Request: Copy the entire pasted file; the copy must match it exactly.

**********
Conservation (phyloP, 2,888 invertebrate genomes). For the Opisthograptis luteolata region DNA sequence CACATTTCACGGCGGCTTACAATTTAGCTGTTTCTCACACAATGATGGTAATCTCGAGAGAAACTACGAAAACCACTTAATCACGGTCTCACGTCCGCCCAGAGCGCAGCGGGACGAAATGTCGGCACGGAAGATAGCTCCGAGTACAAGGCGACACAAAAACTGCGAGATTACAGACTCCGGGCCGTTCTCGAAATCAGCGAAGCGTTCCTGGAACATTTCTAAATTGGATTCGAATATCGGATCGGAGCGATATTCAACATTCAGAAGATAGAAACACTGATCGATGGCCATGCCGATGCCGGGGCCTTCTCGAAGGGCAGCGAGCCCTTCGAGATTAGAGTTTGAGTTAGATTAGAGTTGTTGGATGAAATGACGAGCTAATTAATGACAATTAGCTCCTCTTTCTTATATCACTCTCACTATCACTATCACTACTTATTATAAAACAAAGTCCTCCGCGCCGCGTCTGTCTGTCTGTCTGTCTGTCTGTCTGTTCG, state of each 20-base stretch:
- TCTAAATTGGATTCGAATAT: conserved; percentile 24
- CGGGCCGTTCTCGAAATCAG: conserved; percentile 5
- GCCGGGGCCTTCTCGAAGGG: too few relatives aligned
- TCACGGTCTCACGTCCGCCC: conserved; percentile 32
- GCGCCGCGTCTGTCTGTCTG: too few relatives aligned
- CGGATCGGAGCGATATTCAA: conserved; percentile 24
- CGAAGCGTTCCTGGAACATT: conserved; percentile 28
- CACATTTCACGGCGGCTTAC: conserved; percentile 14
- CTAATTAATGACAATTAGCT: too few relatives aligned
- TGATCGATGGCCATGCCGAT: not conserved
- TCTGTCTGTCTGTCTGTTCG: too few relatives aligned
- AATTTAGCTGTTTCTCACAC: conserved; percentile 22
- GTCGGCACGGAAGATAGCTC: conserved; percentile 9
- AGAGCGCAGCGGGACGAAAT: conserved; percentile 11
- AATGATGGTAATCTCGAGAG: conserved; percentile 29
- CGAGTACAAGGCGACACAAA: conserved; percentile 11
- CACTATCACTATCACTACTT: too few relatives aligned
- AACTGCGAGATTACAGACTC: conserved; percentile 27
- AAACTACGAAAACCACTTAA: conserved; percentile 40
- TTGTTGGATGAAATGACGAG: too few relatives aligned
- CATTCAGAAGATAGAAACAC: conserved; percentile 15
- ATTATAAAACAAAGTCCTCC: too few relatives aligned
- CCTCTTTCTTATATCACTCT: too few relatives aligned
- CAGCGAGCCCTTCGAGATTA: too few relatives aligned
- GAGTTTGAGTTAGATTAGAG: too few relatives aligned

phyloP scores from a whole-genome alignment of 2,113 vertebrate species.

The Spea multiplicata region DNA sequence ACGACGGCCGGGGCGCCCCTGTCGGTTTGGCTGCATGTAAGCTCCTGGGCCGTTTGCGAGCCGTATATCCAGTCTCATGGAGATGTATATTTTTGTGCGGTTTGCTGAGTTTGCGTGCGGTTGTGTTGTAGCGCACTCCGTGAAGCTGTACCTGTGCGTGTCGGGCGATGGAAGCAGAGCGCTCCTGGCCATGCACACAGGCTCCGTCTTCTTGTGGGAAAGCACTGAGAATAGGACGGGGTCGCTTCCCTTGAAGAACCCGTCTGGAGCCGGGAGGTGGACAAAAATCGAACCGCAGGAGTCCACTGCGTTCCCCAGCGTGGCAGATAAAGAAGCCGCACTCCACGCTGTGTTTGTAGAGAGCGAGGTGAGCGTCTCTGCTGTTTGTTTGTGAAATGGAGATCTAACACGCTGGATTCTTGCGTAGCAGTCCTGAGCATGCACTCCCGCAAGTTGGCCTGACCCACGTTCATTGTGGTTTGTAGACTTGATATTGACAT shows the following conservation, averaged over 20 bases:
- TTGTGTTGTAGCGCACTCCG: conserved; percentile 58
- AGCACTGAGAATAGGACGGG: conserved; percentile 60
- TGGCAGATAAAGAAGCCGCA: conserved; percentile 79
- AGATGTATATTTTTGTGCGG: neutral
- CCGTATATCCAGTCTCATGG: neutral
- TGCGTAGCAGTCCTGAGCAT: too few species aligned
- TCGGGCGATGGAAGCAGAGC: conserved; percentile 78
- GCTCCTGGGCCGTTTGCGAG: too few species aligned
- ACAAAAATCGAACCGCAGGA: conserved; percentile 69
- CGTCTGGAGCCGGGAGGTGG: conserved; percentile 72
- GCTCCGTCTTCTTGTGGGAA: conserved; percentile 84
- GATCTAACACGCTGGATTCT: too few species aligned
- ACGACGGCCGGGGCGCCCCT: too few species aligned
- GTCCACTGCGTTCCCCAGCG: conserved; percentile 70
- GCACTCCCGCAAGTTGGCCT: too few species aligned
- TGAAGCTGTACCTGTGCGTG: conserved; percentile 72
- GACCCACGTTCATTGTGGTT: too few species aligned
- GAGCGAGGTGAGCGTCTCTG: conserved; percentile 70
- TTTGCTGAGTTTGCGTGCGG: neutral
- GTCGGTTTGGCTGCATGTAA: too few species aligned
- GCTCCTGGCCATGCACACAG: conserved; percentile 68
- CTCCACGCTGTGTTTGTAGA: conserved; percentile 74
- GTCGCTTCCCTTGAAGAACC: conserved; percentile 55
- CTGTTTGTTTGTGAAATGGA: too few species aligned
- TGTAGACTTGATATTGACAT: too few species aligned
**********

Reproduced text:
Conservation (phyloP, 2,888 invertebrate genomes). For the Opisthograptis luteolata region DNA sequence CACATTTCACGGCGGCTTACAATTTAGCTGTTTCTCACACAATGATGGTAATCTCGAGAGAAACTACGAAAACCACTTAATCACGGTCTCACGTCCGCCCAGAGCGCAGCGGGACGAAATGTCGGCACGGAAGATAGCTCCGAGTACAAGGCGACACAAAAACTGCGAGATTACAGACTCCGGGCCGTTCTCGAAATCAGCGAAGCGTTCCTGGAACATTTCTAAATTGGATTCGAATATCGGATCGGAGCGATATTCAACATTCAGAAGATAGAAACACTGATCGATGGCCATGCCGATGCCGGGGCCTTCTCGAAGGGCAGCGAGCCCTTCGAGATTAGAGTTTGAGTTAGATTAGAGTTGTTGGATGAAATGACGAGCTAATTAATGACAATTAGCTCCTCTTTCTTATATCACTCTCACTATCACTATCACTACTTATTATAAAACAAAGTCCTCCGCGCCGCGTCTGTCTGTCTGTCTGTCTGTCTGTCTGTTCG, state of each 20-base stretch:
- TCTAAATTGGATTCGAATAT: conserved; percentile 24
- CGGGCCGTTCTCGAAATCAG: conserved; percentile 5
- GCCGGGGCCTTCTCGAAGGG: too few relatives aligned
- TCACGGTCTCACGTCCGCCC: conserved; percentile 32
- GCGCCGCGTCTGTCTGTCTG: too few relatives aligned
- CGGATCGGAGCGATATTCAA: conserved; percentile 24
- CGAAGCGTTCCTGGAACATT: conserved; percentile 28
- CACATTTCACGGCGGCTTAC: conserved; percentile 14
- CTAATTAATGACAATTAGCT: too few relatives aligned
- TGATCGATGGCCATGCCGAT: not conserved
- TCTGTCTGTCTGTCTGTTCG: too few relatives aligned
- AATTTAGCTGTTTCTCACAC: conserved; percentile 22
- GTCGGCACGGAAGATAGCTC: conserved; percentile 9
- AGAGCGCAGCGGGACGAAAT: conserved; percentile 11
- AATGATGGTAATCTCGAGAG: conserved; percentile 29
- CGAGTACAAGGCGACACAAA: conserved; percentile 11
- CACTATCACTATCACTACTT: too few relatives aligned
- AACTGCGAGATTACAGACTC: conserved; percentile 27
- AAACTACGAAAACCACTTAA: conserved; percentile 40
- TTGTTGGATGAAATGACGAG: too few relatives aligned
- CATTCAGAAGATAGAAACAC: conserved; percentile 15
- ATTATAAAACAAAGTCCTCC: too few relatives aligned
- CCTCTTTCTTATATCACTCT: too few relatives aligned
- CAGCGAGCCCTTCGAGATTA: too few relatives aligned
- GAGTTTGAGTTAGATTAGAG: too few relatives aligned

phyloP scores from a whole-genome alignment of 2,113 vertebrate species.

The Spea multiplicata region DNA sequence ACGACGGCCGGGGCGCCCCTGTCGGTTTGGCTGCATGTAAGCTCCTGGGCCGTTTGCGAGCCGTATATCCAGTCTCATGGAGATGTATATTTTTGTGCGGTTTGCTGAGTTTGCGTGCGGTTGTGTTGTAGCGCACTCCGTGAAGCTGTACCTGTGCGTGTCGGGCGATGGAAGCAGAGCGCTCCTGGCCATGCACACAGGCTCCGTCTTCTTGTGGGAAAGCACTGAGAATAGGACGGGGTCGCTTCCCTTGAAGAACCCGTCTGGAGCCGGGAGGTGGACAAAAATCGAACCGCAGGAGTCCACTGCGTTCCCCAGCGTGGCAGATAAAGAAGCCGCACTCCACGCTGTGTTTGTAGAGAGCGAGGTGAGCGTCTCTGCTGTTTGTTTGTGAAATGGAGATCTAACACGCTGGATTCTTGCGTAGCAGTCCTGAGCATGCACTCCCGCAAGTTGGCCTGACCCACGTTCATTGTGGTTTGTAGACTTGATATTGACAT shows the following conservation, averaged over 20 bases:
- TTGTGTTGTAGCGCACTCCG: conserved; percentile 58
- AGCACTGAGAATAGGACGGG: conserved; percentile 60
- TGGCAGATAAAGAAGCCGCA: conserved; percentile 79
- AGATGTATATTTTTGTGCGG: neutral
- CCGTATATCCAGTCTCATGG: neutral
- TGCGTAGCAGTCCTGAGCAT: too few species aligned
- TCGGGCGATGGAAGCAGAGC: conserved; percentile 78
- GCTCCTGGGCCGTTTGCGAG: too few species aligned
- ACAAAAATCGAACCGCAGGA: conserved; percentile 69
- CGTCTGGAGCCGGGAGGTGG: conserved; percentile 72
- GCTCCGTCTTCTTGTGGGAA: conserved; percentile 84
- GATCTAACACGCTGGATTCT: too few species aligned
- ACGACGGCCGGGGCGCCCCT: too few species aligned
- GTCCACTGCGTTCCCCAGCG: conserved; percentile 70
- GCACTCCCGCAAGTTGGCCT: too few species aligned
- TGAAGCTGTACCTGTGCGTG: conserved; percentile 72
- GACCCACGTTCATTGTGGTT: too few species aligned
- GAGCGAGGTGAGCGTCTCTG: conserved; percentile 70
- TTTGCTGAGTTTGCGTGCGG: neutral
- GTCGGTTTGGCTGCATGTAA: too few species aligned
- GCTCCTGGCCATGCACACAG: conserved; percentile 68
- CTCCACGCTGTGTTTGTAGA: conserved; percentile 74
- GTCGCTTCCCTTGAAGAACC: conserved; percentile 55
- CTGTTTGTTTGTGAAATGGA: too few species aligned
- TGTAGACTTGATATTGACAT: too few species aligned